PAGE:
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My hysterectomy and cancer journey – Anya’s story

I had been suffering from heavy bleeding on and off since the birth of my second child in 2012 , medication and the contraceptive pill did nothing to ease the bleeding and I was referred to a gynaecologist, I initially saw a locum gynaecologist who persuaded me to have a Mirena coil fitted.

However that made matters matters worse and some six months later following several appointments with another gynaecologist, a hysteroscopy and scans it was discovered that coil had managed to lodge itself in my uterus and that the small fibroid I had had for years had suddenly enlarged in size. My gynaecologist recommended I had a hysterectomy- I was 37 years old at the time with 2 young children and had not been fully sure that I wanted such drastic surgery that would so suddenly bring my child bearing days to an end and there was all the worries as to how I was going to mange the children after having such major surgery. Anyway, I had the surgery and as things turned out thank goodness I did.

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The surgery went well, I recovered quickly and was back swimming and being quite active within a month of surgery. I felt better then I had for weeks. Then the bombshell came, 5 weeks after surgery I was contacted by my gynaecologist asking me to go back and see her in 3 days time. Unfortunately due to a hospital error the letter telling me I needed a ct scan landed on my doorstep before I had seen the consultant.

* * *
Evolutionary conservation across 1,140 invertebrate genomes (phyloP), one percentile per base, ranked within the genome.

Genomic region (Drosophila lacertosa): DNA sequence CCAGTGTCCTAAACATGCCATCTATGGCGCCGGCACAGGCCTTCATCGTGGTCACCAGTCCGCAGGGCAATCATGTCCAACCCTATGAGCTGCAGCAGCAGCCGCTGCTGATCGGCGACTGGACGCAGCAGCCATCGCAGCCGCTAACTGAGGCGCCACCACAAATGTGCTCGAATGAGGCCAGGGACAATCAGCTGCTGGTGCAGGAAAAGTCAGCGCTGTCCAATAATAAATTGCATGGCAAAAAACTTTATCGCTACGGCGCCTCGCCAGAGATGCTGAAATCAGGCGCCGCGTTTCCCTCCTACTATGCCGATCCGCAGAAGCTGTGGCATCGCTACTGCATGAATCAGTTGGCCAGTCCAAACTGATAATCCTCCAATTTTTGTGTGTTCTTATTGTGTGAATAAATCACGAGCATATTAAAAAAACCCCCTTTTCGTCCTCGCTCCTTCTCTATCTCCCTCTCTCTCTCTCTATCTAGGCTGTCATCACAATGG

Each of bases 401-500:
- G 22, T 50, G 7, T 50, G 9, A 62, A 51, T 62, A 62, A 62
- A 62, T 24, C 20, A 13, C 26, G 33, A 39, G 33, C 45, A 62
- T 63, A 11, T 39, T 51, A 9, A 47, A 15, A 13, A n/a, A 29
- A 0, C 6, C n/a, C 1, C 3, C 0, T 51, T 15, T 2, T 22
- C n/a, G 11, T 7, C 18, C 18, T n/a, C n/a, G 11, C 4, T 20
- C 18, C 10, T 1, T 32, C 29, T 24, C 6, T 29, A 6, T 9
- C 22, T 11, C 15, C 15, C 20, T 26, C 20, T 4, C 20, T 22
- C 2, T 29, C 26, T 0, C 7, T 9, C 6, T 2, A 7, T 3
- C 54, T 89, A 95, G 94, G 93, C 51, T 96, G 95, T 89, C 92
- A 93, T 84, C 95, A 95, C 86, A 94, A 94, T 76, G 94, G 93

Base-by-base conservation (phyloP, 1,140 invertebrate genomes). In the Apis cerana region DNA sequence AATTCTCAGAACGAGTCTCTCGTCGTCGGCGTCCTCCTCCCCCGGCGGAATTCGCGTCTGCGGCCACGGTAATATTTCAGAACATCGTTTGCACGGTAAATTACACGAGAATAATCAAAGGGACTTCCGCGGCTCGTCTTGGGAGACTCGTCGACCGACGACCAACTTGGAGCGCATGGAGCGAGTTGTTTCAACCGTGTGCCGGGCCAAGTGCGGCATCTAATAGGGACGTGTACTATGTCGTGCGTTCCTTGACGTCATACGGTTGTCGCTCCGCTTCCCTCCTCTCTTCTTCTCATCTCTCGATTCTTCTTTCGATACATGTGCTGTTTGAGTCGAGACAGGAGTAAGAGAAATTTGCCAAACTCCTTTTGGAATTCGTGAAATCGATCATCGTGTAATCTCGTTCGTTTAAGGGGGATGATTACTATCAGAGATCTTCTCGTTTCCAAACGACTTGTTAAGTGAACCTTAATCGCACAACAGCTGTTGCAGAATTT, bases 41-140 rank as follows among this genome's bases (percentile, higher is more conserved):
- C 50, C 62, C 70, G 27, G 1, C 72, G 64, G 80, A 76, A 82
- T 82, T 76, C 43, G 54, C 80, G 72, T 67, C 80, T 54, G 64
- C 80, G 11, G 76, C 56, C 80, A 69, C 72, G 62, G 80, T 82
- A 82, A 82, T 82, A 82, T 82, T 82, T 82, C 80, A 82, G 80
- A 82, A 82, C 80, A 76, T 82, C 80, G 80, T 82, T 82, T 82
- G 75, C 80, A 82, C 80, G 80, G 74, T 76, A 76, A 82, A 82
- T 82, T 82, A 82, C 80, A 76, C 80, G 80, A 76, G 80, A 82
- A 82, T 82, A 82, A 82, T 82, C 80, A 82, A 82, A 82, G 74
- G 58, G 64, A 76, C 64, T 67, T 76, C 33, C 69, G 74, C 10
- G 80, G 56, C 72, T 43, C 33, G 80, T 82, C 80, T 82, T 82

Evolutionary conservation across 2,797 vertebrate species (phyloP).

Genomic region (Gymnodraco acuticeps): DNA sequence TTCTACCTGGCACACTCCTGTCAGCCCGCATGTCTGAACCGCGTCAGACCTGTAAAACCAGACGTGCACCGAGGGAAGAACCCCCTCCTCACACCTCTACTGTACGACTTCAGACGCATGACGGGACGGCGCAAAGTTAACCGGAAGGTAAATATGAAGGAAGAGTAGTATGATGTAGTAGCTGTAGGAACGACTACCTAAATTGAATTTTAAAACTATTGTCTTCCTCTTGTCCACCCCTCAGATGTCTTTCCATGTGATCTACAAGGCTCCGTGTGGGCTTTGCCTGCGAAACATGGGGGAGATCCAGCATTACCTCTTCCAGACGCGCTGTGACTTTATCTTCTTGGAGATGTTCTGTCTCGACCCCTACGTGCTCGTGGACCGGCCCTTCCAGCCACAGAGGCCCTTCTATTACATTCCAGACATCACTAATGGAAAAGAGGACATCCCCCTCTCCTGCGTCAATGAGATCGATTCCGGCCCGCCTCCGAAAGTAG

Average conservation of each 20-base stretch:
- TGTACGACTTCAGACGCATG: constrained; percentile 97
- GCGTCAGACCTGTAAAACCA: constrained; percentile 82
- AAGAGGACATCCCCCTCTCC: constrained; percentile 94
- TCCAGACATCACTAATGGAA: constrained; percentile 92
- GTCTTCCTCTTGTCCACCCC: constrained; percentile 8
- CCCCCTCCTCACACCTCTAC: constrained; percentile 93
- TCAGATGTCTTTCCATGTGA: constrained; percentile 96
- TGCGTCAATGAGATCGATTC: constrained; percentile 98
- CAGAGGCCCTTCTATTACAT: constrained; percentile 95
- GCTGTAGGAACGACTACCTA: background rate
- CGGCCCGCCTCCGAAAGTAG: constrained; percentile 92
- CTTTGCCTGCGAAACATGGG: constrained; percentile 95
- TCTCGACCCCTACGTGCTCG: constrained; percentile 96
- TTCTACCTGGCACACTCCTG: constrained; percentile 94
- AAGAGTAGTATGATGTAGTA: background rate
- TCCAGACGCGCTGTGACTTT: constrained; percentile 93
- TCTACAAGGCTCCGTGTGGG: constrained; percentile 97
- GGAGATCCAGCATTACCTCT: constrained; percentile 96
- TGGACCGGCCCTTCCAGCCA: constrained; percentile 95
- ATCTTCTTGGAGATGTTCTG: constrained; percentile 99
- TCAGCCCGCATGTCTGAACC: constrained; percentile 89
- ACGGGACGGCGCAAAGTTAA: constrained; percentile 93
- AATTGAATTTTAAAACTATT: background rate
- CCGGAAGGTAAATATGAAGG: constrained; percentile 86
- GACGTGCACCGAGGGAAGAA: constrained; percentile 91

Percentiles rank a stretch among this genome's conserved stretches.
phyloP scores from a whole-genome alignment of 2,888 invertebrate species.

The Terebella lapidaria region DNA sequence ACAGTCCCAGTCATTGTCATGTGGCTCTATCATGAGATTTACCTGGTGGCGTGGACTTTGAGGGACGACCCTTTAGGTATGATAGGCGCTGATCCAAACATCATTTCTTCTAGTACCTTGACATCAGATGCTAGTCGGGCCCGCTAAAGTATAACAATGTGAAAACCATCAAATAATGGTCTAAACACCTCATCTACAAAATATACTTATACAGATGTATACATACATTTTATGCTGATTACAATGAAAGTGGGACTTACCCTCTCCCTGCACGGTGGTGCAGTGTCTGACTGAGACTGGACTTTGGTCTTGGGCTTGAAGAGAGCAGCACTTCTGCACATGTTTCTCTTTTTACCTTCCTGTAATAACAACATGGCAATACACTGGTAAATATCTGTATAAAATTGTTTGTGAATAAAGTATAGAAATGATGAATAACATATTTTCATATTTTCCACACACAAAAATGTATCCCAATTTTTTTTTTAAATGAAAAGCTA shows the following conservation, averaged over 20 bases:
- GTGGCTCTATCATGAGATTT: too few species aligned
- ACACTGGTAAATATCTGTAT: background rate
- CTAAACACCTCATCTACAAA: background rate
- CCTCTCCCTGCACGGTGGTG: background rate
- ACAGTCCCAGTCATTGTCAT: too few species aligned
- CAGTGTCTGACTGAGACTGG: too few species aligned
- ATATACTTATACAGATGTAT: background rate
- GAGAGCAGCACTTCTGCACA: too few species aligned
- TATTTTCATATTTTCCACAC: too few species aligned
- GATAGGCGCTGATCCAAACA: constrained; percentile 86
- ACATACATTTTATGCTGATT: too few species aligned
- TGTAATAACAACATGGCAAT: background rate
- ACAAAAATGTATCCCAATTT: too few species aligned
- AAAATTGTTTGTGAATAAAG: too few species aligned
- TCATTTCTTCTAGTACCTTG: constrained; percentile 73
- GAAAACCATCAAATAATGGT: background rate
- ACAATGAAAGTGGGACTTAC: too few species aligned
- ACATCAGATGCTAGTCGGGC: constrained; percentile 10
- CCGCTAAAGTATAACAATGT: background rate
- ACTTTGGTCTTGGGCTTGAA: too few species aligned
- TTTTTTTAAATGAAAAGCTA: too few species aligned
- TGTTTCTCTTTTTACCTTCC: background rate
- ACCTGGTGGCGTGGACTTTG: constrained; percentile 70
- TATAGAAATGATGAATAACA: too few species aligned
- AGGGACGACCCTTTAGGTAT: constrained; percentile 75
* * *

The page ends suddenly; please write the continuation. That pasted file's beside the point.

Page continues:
It was my 38th birthday and I found myself at the hospital being told by the gynaecologist that the histology results post surgery had found a rare gynaecological cancer called uterine leiomyosarcoma. I spent the next 6 weeks in and out of hospital appointments, CT scans , meeting with specialist doctors to ascertain if the cancer had spread-thankfully it had not and how to treat me to prevent recurrence.

My life was turned on its head, as the anxiety about would I survive, what would happen to my family, could I get over this kicked in. The prognosis was and remains unclear given the rarity of the cancer, the doctors are cautiously optimistic about the future but leiomyosarcoma is an aggressive cancer with a high risk of recurrence. It is now 18 months since I had the hysterectomy and I remain well at present, I am getting used to the 3 monthly check ups at hospital and the twice yearly CT scans. It has been and continues to be a difficult journey but each day I am so grateful that I had the hysterectomy as had I not the cancer would have been able to spread and I may not have known it was there until it was too late.

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Linda Parkinson-Hardman

Transformational coach and founder of the Hysterectomy Association. Professionally I'm an information scientist who specialises in the adoption and engagement of digital technologies. I am a writer and author of nine books to date, and I've edited a further seven; phew what a lot for a Thursday afternoon :-)

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